EGU General Assembly 2021
© Author(s) 2022. This work is distributed under
the Creative Commons Attribution 4.0 License.

Imaging seismovolcanic tremor sources distribution with seismic network-based methods reveals fluid pressure pathways within Klyuchevskoy Volcanic Group magmatic system

Cyril Journeau1, Nikolai Shapiro1,2, Léonard Seydoux1, Jean Soubestre3, Ivan Koulakov4,5, Andrei Jakovlev4, Ilyas Abkadyrov6, Evgeny Gordeev6, Danila Chebrov7, Christoph Sens-Schönfelder8, Birger Luehr8, Francis Tong1, Gaspard Farge9, and Claude Jaupart9
Cyril Journeau et al.
  • 1Université Grenoble Alples (UGA), Institut des Sciences de la Terre (ISTerre), Gières, France
  • 2Schmidt Institute of Physics of the Earth, Russian Academy of Sciences, Moscow, Russia
  • 3Instituto Volcanológico de Canarias (INVOLCAN), Granadilla de Abona, Tenerife, Canary Islands, Spain
  • 4Trofimuk Institute of Petroleum Geology and Geophysics SB RAS, Prospekt Koptyuga, 3, 630090, Novosibirsk, Russia
  • 5Novosibirsk State University, Novosibirsk, Russia, Pirogova 2, 630090, Novosibirsk, Russia
  • 6Institute of Volcanology and Seismology FEB RAS, Piip Boulevard, 9, 693006, Petropavlovsk-Kamchatsky, Russia
  • 7Kamchatkan Branch of Geophysical Survey RAS Piip Boulevard, 9, 693006, Petropavlovsk-Kamchatsky, Russia
  • 8GFZ German Research Centre for Geosciences, Telegrafenberg, 14473, Potsdam, Germany
  • 9Université de Paris, Institut de Physique du Globe de Paris, CNRS, F‐75005, Paris, France

The Klyuchevskoy Volcanic Group (KVG) located in Kamchatka, Russia is one of the World’s most active clusters of subduction volcanoes. In order to investigate its structure and very intense seismovolcanic activity, an international collaboration designed the KISS experiment operating a dense temporary seismic network between August 2015 and July 2016. During this period, the main volcano of KVG – Kyuchevskoy entered into eruption in the spring 2016. The preparation and eruptive periods have been characterized by a large number of volcanic earthquakes and tremors.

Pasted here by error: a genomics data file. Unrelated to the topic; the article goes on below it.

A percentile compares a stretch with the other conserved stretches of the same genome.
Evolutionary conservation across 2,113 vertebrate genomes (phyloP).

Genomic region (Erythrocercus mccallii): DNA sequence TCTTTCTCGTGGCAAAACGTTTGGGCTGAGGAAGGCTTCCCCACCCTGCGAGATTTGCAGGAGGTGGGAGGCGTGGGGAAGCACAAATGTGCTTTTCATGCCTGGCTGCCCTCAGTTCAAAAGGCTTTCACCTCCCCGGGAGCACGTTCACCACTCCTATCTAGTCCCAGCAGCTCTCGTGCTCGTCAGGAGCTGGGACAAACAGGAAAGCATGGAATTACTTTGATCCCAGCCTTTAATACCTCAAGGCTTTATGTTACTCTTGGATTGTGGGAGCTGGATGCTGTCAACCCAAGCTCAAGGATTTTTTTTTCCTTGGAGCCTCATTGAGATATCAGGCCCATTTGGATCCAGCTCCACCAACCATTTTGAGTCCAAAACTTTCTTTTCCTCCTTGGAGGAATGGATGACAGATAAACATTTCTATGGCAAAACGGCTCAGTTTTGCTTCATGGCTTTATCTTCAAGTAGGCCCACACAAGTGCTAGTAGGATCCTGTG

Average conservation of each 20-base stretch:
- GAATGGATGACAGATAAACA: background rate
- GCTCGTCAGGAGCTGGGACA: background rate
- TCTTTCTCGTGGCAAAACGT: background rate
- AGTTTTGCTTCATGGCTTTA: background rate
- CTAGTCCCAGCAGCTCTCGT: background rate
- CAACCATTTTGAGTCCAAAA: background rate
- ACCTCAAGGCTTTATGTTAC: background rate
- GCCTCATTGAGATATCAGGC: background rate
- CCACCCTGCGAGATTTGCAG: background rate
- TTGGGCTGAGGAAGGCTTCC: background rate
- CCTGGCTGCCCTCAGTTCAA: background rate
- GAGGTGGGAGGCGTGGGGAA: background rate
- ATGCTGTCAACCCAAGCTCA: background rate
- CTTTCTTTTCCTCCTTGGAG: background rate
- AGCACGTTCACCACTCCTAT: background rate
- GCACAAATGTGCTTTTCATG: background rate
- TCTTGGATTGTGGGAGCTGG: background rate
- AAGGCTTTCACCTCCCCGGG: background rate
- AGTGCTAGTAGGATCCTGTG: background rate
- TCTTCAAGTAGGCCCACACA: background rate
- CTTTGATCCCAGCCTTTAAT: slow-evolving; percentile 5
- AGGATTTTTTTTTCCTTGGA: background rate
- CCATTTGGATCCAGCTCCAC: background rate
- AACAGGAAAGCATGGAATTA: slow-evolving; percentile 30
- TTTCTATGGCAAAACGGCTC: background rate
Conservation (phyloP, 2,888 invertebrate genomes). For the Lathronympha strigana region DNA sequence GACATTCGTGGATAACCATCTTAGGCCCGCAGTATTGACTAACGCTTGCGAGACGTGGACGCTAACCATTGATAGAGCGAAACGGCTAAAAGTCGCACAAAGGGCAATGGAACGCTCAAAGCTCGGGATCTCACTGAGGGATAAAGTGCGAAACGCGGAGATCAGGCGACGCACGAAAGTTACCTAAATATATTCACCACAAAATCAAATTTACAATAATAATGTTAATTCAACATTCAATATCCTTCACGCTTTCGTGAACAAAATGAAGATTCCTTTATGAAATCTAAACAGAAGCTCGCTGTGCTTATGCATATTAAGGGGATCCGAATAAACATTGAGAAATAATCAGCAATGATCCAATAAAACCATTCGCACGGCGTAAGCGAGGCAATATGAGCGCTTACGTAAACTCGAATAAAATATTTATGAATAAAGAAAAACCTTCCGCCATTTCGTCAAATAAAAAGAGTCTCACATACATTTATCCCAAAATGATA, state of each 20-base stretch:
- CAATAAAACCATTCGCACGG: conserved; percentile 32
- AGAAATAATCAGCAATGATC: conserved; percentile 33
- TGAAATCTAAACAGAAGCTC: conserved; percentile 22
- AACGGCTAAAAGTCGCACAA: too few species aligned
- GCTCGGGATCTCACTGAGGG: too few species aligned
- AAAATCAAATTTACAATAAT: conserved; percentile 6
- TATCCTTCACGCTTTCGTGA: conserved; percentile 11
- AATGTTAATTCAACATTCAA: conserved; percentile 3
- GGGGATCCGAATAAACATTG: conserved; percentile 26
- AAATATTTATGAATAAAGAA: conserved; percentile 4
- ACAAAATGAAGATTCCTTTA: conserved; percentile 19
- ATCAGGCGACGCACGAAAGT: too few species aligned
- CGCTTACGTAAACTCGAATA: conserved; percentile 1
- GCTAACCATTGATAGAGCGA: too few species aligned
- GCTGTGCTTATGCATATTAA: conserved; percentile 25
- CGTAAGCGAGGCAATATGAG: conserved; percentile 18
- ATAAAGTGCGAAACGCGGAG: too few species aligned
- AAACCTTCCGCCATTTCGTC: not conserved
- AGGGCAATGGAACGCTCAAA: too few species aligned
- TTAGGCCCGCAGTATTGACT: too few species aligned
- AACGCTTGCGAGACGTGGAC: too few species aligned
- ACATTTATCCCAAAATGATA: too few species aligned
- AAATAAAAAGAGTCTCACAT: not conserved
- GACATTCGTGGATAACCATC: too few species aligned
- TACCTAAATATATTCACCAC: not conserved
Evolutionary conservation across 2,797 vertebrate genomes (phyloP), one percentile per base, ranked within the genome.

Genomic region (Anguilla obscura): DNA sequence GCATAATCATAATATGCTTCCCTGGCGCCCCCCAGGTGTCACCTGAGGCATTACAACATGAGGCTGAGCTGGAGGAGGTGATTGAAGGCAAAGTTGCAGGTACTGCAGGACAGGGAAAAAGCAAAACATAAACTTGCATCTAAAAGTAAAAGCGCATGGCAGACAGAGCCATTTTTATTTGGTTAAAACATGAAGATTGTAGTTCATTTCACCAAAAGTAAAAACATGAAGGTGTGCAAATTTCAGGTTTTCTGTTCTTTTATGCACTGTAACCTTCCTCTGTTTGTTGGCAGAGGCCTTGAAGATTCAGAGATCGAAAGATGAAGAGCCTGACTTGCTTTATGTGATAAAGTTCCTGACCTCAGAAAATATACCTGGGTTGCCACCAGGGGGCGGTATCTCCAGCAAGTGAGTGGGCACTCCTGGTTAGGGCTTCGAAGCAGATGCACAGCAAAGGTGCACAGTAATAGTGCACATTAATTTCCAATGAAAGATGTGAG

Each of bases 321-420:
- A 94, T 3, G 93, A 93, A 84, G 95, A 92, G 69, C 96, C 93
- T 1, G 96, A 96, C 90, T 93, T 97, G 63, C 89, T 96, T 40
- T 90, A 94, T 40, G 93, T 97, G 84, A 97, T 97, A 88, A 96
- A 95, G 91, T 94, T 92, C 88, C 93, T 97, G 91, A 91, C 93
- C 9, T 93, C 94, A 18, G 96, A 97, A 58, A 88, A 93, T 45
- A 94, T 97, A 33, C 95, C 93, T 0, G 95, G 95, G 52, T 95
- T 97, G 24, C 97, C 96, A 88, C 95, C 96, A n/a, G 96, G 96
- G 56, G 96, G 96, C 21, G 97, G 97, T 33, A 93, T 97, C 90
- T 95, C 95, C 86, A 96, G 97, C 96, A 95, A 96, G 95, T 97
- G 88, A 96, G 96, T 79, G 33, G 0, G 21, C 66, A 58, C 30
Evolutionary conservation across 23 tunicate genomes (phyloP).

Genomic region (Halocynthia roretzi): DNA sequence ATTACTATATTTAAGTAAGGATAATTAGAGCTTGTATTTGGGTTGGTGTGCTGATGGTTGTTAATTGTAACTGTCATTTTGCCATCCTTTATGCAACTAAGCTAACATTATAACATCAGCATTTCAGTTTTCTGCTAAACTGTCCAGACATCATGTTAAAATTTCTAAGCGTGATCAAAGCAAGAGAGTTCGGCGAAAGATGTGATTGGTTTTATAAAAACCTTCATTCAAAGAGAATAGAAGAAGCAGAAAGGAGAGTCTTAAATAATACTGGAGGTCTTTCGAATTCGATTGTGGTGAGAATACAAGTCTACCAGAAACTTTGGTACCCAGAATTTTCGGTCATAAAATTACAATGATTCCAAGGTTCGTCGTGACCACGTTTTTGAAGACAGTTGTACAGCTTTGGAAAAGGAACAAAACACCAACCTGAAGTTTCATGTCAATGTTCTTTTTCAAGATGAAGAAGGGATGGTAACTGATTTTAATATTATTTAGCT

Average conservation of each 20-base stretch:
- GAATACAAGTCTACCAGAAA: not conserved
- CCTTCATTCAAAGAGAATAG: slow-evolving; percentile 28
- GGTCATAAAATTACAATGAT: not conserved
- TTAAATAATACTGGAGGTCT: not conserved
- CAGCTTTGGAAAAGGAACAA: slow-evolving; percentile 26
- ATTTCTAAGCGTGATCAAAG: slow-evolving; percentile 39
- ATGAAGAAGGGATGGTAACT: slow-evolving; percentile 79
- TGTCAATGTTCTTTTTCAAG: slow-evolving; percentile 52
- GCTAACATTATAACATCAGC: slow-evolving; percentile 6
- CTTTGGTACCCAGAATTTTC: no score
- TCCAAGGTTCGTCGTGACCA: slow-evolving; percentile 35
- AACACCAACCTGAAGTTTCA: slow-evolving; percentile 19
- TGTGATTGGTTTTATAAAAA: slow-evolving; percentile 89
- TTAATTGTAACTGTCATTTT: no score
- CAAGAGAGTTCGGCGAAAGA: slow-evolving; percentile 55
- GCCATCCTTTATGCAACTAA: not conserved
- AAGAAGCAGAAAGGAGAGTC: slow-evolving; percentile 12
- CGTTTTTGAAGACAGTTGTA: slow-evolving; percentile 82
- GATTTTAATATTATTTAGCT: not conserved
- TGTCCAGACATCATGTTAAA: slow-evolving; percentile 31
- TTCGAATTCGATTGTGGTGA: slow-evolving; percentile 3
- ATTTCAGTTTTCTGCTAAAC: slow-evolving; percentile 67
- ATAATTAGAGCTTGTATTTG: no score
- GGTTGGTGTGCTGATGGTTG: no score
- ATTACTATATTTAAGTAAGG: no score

We applied in this study three cross-correlations network-based methods to detect and locate seismovolcanic tremor sources. From these three methods we extract simple 1D functions: spectral width (averaging in the 0.5-5 Hz frequency band the width of the network covariance matrix eigenvalue distribution), network response function (performing the 3D back-projection of the inter-station cross-correlations) and correlation coefficient function (averaging correlation coefficient functions computed at single station that characterize the stability in time of the single-station intercomponent cross‐correlation function). The simultaneous application of these network features allowed us to classify the wavefield recorded by the dense seismic network. We then computed inter-station cross-correlations extracted from the first eigenvector filtered covariance matrix and generate time series of 3D spatial likelihood functions. Using output of our classification approach, we stack over time these 3D spatial likelihood functions for time windows containing tremor and we finally obtain a 3D Density Likelihood function imaging the seismovolcanic tremor sources distribution within KVG.

The addition of the temporary seismic stations from the KISS network greatly increased our detection and location resolution and thus allowed us to refine our knowledge about seismovolcanic tremor at KVG. Our results highlight a large distribution of tremor sources connecting different volcanoes and different depth levels. Most of tremor sources are located below the Klyuchevskoy volcano in a narrow zone vertically extended from the surface to the crust-mantle boundary and exhibit a highly intermittent behavior characterized by burst of activities and rapid upward and downward migrations between deep and shallow locations. Several tremor sources are also located along a SW-NE structure extending from Tolbachik to Klyuchevskoy volcanoes. We thus image the near-vertical quasi-open main conduit connecting the deep magmatic reservoir to Klyuchevskoy volcano in which very rapid pressure transfers might occur as well as a possible secondary conduit that links the marginal part of the deep reservoir to the Tolbachik volcanic system in which the system overpressure may be sometimes evacuated.

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